Twelve Days of Mask-Mess

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    The Twelve Days of Mask Mess: Day 12

    Shouldn't Cooper be sobered by this study's warnings about economic damage from lockdowns? Instead, the governor flat-out warned of returning to lockdowns in announcing the very order that cited this research.
    Jon Sanders, December 25, 2020
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    The Twelve Days of Mask Mess: Day 11

    Taking a study that starts by assuming a mask order in place cannot justify a mask order. Circular reasoning is no basis for an extreme emergency order. Also, a study that was retracted must never serve as the basis of an extreme emergency order.
    Jon Sanders, December 24, 2020
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    The Twelve Days of Mask Mess: Day 10

    A finding of no protection cannot be the basis of an extreme emergency order. Furthermore, changing the culture is no business of an extreme emergency order.
    Jon Sanders, December 23, 2020
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    The Twelve Days of Mask Mess: Day 9

    Regardless of how desirable a policymaker may view a particular action, a mathematical model's "theoretical results" with so much admitted "uncertainty" surrounding them that they should be "interpreted with caution" can never be sufficient for extreme emergency orders.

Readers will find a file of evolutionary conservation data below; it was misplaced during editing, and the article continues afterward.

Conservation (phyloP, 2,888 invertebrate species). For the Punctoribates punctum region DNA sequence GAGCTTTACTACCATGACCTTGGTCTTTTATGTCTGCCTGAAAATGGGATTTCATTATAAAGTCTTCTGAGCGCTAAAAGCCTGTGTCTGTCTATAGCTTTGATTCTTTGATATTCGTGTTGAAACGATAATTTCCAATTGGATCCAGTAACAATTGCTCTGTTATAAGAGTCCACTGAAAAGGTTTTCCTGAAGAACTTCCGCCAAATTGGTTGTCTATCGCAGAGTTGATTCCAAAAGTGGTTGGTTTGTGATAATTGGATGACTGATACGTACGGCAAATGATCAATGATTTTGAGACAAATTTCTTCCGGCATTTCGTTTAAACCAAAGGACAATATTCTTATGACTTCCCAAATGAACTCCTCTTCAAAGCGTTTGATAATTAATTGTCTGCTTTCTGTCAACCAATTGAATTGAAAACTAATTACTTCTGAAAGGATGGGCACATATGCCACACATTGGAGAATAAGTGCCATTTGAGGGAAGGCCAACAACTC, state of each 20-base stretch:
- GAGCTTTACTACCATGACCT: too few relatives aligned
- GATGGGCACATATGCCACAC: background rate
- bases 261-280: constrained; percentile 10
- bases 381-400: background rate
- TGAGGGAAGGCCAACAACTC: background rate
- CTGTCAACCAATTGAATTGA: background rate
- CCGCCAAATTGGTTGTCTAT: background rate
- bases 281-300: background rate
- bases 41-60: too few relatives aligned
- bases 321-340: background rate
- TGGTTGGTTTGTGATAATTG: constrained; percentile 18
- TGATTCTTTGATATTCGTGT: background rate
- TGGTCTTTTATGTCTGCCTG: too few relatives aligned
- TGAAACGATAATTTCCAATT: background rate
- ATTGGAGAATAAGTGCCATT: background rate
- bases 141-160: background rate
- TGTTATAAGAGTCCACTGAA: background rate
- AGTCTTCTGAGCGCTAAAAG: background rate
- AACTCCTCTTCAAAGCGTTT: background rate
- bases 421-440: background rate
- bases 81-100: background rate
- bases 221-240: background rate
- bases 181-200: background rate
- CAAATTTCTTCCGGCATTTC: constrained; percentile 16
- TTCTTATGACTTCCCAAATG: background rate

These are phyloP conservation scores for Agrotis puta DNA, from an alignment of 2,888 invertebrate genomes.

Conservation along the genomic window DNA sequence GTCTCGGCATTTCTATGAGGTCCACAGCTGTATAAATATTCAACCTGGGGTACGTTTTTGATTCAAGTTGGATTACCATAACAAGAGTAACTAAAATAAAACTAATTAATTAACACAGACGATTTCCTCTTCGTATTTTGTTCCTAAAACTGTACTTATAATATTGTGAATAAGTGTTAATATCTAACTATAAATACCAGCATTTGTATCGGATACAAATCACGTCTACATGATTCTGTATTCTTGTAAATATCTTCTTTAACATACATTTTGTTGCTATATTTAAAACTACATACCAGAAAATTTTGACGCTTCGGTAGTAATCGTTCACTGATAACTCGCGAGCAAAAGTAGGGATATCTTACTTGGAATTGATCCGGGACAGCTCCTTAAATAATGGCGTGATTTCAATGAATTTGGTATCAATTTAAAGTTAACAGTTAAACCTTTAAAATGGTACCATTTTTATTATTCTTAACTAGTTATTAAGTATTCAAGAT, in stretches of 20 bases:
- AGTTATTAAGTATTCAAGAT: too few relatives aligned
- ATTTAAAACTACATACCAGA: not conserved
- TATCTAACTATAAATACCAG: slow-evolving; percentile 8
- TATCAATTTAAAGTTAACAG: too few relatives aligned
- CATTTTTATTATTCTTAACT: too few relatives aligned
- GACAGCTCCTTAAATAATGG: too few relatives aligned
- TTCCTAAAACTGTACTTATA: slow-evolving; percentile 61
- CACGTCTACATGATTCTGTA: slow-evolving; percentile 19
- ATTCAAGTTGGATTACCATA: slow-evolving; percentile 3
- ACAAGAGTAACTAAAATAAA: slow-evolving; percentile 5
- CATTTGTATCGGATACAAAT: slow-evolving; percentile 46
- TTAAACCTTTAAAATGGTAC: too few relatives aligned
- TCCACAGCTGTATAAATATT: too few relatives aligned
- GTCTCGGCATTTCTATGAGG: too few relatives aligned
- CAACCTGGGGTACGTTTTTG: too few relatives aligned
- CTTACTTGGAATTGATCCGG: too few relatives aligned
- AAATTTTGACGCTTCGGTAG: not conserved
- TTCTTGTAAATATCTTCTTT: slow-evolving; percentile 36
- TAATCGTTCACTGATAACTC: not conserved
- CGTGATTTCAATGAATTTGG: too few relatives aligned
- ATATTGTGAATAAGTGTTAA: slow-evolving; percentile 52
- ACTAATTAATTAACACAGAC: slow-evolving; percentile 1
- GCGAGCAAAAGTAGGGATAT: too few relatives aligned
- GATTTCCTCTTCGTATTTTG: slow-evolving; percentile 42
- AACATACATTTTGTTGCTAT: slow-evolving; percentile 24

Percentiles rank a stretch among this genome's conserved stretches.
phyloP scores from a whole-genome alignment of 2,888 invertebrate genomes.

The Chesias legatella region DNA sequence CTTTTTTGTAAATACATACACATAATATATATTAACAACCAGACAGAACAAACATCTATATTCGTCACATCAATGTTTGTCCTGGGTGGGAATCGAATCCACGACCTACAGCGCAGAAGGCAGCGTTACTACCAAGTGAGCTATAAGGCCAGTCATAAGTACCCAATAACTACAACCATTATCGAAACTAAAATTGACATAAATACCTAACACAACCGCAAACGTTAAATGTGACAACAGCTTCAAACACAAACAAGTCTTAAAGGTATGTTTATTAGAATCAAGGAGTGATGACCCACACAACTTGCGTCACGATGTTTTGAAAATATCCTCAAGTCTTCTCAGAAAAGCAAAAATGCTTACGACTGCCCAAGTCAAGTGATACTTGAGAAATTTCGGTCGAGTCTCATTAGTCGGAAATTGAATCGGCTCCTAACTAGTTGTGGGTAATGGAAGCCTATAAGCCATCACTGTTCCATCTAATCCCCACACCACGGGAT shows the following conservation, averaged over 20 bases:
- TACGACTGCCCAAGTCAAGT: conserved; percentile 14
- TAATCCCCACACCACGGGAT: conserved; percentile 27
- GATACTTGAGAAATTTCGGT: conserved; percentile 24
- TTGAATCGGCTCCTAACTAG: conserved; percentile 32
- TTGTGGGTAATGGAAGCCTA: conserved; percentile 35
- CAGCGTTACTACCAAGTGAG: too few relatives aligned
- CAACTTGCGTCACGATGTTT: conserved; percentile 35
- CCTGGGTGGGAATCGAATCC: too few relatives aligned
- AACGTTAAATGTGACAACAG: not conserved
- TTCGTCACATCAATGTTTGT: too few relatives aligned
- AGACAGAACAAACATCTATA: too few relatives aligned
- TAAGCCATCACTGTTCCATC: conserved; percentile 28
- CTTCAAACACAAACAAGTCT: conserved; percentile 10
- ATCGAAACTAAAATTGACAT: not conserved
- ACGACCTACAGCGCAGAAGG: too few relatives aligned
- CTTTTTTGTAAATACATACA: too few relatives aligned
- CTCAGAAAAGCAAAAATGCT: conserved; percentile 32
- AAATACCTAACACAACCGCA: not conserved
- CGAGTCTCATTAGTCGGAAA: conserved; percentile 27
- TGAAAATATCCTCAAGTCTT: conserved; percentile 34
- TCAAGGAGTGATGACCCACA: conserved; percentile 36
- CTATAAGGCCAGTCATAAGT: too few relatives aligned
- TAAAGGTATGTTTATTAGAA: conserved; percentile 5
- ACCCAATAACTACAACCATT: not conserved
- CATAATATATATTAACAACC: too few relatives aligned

Jon Sanders, December 22, 2020
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    The Twelve Days of Mask Mess: Day 8

    Regardless of whether the themes of 30 phone conversations in Winnebago County, Wisconsin, are forcibly applicable to the entire state of North Carolina, nothing in this study pertains to extreme emergency orders.
    Jon Sanders, December 21, 2020
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    The Twelve Days of Mask Mess: Day 7

    This study specifically cautions against some aspects of mask-wearing inherent in the extents of Cooper's orders.
    Jon Sanders, December 20, 2020
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    The Twelve Days of Mask Mess: Day 6

    Scientific controversy surrounds one study. A letter signed by 45 epidemiologists carried a formal request for retraction of the paper. They cited numerous methodological errors and "verifiably false" statements.
    Jon Sanders, December 19, 2020
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    The Twelve Days of Mask Mess: Day 5

    If anything, this study counsels against state mask mandates as unnecessary and indeed redundant. Rader et al. find "no significant change in mask uptake" from mask mandates. They recommend policymakers instead consider "innovative strategies for evaluating and increasing mask usage" voluntarily.
    Jon Sanders, December 18, 2020